- getAsText will no longer work synchronously (though the other synchronous functions, getAsDataURL and getAsBinary, survived)
- data accessor functions are now asynchronous and thus require a callback handler
- fileName and fileSize attributes are now called name and size, respectively
- mediaType is a new attribute that returns, surprisingly enough, the MIME type represented by the file object
- What other modules are used (REQUIRES in the makefile, interfaces)? The new File will interact with (and thus change the interfaces to):
- What data is read or parsed by this feature? Currently, any file the user chooses (be it through Drag 'N Drop or the FileDialog) can be initialized as a DOMfile object. There are no restrictions whatsoever on which file types can be accessed.
- What is the output of this feature? From a local file, a File object can be created, from which its contents can be obtained as text, a data URL or a binary string.
- What failure modes or decision points are presented to the user? As far as I know, there are plans to prompt the user with a non-modal dialogue alerting them when file retrieval occurs via drag n' drop, though none of the details are currently fleshed out in the spec. Perhaps this an indication that such a feature is up to the browser vendor?
- Can its files be corrupted by failures? Does it clean up any locks/files after crashes? Other than storing/retrieving files within DOMStorage, there's no mechanism defined for writing to a user's local file system. And there probably won't be anytime soon.
- Currently people who drag a desktop file and drop it into a browser window (all browsers, not just Firefox) will have the page contents replaced by the new file -- they aren't giving the file contents to the old page. This will change that expectation. Need some front-end signifier that there's a change in behavior/expectation. Cursor change? Drop target in page? A popup confirmation dialog? (kidding) Maybe it would be OK to drop "replace current contents" behavior and have file-drop always provide the file to the given page? Probably a good idea to talk about UX people about this and find out whether or not we can do both.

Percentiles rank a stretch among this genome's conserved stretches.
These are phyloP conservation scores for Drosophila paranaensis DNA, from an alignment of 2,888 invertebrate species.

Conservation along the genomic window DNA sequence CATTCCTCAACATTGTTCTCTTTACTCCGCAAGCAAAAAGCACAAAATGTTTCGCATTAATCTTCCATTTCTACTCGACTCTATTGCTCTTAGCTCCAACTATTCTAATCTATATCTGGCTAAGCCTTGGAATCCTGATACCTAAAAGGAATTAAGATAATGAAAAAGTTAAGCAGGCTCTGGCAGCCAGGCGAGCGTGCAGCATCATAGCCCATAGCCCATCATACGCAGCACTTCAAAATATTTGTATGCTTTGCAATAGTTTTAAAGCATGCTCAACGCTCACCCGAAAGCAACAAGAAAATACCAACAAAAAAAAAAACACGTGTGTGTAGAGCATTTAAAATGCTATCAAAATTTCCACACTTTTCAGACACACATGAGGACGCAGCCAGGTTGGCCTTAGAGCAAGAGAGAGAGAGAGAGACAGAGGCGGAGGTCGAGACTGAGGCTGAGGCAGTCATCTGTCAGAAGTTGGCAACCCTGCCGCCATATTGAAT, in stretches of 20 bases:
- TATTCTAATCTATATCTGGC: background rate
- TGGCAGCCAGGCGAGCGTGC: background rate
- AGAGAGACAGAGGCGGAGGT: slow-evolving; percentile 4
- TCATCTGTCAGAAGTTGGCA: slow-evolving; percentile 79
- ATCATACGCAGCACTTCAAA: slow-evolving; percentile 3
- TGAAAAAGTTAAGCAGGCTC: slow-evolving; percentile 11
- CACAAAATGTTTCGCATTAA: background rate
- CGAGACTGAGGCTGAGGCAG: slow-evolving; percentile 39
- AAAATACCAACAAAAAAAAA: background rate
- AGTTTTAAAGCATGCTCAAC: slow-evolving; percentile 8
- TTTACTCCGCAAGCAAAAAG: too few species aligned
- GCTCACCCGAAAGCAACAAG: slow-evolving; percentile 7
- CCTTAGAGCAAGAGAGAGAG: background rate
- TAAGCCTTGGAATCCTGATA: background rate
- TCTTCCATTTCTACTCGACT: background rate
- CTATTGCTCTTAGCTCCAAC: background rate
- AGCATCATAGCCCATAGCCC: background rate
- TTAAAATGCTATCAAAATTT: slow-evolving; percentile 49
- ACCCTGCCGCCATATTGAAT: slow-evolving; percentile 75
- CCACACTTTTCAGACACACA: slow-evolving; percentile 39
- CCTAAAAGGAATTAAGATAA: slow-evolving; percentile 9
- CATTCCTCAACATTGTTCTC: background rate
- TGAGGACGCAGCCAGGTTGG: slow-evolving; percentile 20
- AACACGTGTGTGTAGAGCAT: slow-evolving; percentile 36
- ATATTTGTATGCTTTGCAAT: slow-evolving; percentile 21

- Page gets info about file. Should not include path (currently doesn't), name, size, type (not content-sniffed) and extension is OK.
- only transfer data between pages with the same principal
- once a page gets a "DOMFile" reference it can read that file as long as the page is open, including any future edits during that time. This may be counter-intuitive to users who expect pages to get a "copy" of the file when it's dropped/submitted.
- <jesse> allowing file drops turns window.moveTo into a security hole. maybe fixing https://bugzilla.mozilla.org/show_bug.cgi?id=502561 needs to block supporting file drops.
- <script> should not be allowed to load from filedata: -- could we even limit its use to images?
- If files are sent cross-origin via postMessage() the new origin gets access to the file, not just a snap-shot. This seems bad. Not much different than one page sending updated contents to another which they could do now with strings, but the "lifetime of accessibility" would be non-intuitive to users. Closing the page to which they gave access doesn't necessarily stop access to the contents (as opposed to a copy of the data given).
- jst thinks we should invalidate file handles if the file changes on disk.
- storing files into globalStorage should probably be a copy of the file, not a handle to the live local file. Otherwise if this is some off-line app and the user deletes the local file after "uploading" it the file could be gone.